Guidance on corporate targets and measurements is coming for the land sector after the announcement of qualitative global commitments. When cutting carbon emissions for the good of the planet became a corporate responsibility, in some ways it was an easy sell to CEOs. Along with the reputational benefits, companies were also able to work toward energy efficiency and reduced costs under the guise of ‘going green’. There was also an easy, quantifiable number to work toward – net zero. These factors have allowed climate targets to see enormous proliferation and uptake from corporations.
“We do not have that same narrative on the nature side,” said Martha Stevenson, senior director of strategy and research on the forest team at the World Wildlife Fund (WWF). “It’s a much more dire narrative that the systems and processes that you depend on are not going to be working anymore and you don’t value them because you’ve never had to.”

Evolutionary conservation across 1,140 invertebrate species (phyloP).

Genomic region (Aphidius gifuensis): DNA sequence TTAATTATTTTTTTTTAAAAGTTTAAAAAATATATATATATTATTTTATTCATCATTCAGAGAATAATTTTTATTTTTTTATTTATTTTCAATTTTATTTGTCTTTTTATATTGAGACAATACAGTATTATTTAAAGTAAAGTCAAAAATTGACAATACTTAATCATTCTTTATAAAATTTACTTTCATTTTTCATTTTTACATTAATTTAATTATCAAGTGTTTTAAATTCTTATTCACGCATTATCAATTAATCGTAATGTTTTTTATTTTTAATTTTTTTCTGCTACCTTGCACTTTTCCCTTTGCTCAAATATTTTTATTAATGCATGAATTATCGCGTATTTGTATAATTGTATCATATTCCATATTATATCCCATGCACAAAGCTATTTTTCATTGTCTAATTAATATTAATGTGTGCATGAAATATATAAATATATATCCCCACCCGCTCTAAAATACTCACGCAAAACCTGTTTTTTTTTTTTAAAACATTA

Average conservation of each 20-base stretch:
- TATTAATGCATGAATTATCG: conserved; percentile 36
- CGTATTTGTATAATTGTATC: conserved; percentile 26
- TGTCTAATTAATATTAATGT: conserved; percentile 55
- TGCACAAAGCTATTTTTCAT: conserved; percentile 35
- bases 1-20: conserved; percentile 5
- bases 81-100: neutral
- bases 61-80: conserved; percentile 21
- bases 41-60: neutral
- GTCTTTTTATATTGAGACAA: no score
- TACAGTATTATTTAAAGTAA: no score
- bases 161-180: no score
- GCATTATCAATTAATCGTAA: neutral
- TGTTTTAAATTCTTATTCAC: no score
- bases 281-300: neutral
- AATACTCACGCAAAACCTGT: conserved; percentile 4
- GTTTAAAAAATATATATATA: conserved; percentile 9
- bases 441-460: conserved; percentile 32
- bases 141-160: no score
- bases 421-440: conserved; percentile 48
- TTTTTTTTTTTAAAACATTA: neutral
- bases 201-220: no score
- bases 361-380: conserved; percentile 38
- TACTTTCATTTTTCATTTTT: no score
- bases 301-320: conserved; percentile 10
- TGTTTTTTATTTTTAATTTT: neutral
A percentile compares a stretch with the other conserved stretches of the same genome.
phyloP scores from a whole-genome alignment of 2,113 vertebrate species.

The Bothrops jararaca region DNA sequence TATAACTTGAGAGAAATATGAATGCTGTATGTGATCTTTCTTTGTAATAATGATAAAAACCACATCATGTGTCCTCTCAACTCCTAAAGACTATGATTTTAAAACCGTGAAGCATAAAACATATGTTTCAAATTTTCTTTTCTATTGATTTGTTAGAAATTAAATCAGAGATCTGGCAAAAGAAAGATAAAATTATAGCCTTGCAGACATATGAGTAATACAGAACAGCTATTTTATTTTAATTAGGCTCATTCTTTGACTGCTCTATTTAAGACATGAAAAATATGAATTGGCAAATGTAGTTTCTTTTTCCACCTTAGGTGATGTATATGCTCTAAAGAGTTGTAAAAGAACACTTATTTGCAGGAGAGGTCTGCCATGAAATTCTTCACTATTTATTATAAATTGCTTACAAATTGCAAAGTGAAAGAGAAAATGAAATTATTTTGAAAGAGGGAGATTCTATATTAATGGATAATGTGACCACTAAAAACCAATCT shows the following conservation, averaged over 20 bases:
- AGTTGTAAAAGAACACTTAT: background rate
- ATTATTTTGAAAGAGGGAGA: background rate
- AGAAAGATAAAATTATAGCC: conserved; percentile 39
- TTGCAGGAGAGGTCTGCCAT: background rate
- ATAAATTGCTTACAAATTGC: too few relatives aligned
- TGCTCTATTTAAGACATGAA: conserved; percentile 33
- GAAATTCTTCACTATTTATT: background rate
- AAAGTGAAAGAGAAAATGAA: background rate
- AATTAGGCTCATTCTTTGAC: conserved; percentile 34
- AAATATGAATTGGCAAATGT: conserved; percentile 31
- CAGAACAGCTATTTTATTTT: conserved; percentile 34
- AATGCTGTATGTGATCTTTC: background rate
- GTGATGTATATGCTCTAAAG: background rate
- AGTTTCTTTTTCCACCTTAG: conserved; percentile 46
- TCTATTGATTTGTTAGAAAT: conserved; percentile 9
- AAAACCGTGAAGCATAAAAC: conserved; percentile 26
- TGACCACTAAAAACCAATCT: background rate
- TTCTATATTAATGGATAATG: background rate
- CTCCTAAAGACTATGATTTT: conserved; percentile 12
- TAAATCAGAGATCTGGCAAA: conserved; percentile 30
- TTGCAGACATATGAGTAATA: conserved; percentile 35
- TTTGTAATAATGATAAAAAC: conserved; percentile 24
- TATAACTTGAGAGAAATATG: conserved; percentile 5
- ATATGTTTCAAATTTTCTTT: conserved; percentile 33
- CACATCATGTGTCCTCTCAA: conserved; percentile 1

Organisations are working on creating metrics for biodiversity and nature that retroactively correctly value those ecosystems and thus encourage greater uptake and attention from businesses. It’s easier for sustainability actions and programs to get leadership buy in and thus off the ground when there are quantifiable measurements, clear goals and hard numbers – something that will be more nuanced for nature.